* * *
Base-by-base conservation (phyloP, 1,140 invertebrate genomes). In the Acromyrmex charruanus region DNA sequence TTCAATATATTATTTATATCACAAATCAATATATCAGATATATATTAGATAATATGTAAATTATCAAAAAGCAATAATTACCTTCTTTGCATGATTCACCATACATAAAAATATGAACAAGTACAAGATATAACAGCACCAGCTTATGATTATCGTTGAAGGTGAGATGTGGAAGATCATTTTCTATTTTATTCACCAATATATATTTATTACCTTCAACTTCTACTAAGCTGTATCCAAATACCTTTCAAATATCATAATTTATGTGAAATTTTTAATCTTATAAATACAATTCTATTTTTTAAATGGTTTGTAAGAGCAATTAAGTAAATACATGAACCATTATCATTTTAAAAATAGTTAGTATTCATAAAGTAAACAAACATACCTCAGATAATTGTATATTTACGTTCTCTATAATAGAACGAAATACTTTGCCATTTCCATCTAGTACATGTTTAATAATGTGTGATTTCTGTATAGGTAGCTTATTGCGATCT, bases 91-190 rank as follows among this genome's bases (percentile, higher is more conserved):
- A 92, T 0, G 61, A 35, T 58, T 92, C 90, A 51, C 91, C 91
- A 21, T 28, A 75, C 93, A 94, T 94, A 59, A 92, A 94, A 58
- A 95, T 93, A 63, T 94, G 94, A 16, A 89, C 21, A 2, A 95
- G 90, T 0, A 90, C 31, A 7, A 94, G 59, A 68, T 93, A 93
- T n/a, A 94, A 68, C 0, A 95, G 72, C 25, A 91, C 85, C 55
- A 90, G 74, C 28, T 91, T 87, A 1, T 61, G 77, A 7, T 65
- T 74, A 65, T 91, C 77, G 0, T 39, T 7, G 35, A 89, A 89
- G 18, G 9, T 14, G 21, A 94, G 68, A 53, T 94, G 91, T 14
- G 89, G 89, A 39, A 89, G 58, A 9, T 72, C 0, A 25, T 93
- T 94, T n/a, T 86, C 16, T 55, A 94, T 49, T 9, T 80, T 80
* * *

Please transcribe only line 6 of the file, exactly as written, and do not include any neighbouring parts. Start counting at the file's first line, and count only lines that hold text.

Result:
- T n/a, A 94, A 68, C 0, A 95, G 72, C 25, A 91, C 85, C 55